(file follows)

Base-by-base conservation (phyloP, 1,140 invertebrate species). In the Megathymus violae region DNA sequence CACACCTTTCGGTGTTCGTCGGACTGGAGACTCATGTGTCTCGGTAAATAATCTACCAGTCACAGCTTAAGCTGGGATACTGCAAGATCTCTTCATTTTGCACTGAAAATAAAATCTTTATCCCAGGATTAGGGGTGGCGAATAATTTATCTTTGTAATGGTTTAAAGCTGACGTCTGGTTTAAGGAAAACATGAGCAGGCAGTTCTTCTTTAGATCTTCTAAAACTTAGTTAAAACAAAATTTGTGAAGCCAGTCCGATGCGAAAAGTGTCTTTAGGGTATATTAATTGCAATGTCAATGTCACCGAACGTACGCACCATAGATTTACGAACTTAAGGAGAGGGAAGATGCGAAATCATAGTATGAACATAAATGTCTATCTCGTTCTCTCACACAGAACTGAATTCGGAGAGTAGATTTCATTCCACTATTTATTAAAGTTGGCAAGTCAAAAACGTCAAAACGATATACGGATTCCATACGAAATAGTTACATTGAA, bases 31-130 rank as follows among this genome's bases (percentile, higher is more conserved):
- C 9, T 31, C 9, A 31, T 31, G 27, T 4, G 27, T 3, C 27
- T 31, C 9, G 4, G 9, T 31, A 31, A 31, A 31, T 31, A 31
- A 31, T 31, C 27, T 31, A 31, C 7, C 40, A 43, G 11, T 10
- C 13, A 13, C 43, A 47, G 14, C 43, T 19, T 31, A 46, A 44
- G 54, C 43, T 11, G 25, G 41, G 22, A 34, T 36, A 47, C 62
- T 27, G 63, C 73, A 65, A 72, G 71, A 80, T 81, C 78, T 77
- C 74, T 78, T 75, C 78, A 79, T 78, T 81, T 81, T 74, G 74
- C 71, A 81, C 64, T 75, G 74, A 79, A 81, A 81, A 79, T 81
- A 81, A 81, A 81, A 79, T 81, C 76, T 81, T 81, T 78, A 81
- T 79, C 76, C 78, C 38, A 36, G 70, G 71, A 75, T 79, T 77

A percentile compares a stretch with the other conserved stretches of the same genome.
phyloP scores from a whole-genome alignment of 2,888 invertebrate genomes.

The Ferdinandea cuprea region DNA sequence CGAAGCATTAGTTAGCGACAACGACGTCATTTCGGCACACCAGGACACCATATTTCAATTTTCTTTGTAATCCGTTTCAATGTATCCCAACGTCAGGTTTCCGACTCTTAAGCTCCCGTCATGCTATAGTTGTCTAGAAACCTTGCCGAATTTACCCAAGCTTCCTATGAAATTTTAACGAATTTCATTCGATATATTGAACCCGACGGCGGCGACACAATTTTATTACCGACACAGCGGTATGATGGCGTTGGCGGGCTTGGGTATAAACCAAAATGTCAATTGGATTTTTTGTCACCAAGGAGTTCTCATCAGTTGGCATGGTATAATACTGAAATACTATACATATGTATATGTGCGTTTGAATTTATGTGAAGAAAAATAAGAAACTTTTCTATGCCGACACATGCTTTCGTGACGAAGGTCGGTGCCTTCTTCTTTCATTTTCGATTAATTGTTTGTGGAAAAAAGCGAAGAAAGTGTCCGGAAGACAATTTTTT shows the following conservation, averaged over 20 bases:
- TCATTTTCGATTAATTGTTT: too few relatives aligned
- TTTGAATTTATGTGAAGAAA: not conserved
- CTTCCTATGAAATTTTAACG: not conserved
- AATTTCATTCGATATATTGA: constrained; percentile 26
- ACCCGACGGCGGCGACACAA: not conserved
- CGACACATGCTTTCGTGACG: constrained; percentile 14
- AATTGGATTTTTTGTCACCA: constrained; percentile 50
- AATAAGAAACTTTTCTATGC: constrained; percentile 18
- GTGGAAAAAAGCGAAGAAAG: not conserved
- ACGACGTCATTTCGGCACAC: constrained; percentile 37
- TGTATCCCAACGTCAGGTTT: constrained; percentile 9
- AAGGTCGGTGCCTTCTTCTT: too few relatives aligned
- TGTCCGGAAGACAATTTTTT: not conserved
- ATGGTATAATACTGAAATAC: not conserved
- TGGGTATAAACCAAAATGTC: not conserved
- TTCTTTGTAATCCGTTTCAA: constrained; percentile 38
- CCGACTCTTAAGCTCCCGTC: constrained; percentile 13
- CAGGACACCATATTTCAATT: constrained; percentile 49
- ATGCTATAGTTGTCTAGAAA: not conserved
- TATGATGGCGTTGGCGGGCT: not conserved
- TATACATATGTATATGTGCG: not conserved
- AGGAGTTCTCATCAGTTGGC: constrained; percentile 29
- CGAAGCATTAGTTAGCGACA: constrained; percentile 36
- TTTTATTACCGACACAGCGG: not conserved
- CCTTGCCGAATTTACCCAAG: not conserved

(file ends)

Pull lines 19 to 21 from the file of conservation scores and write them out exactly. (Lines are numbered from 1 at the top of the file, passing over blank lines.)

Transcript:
- ACCCGACGGCGGCGACACAA: not conserved
- CGACACATGCTTTCGTGACG: constrained; percentile 14
- AATTGGATTTTTTGTCACCA: constrained; percentile 50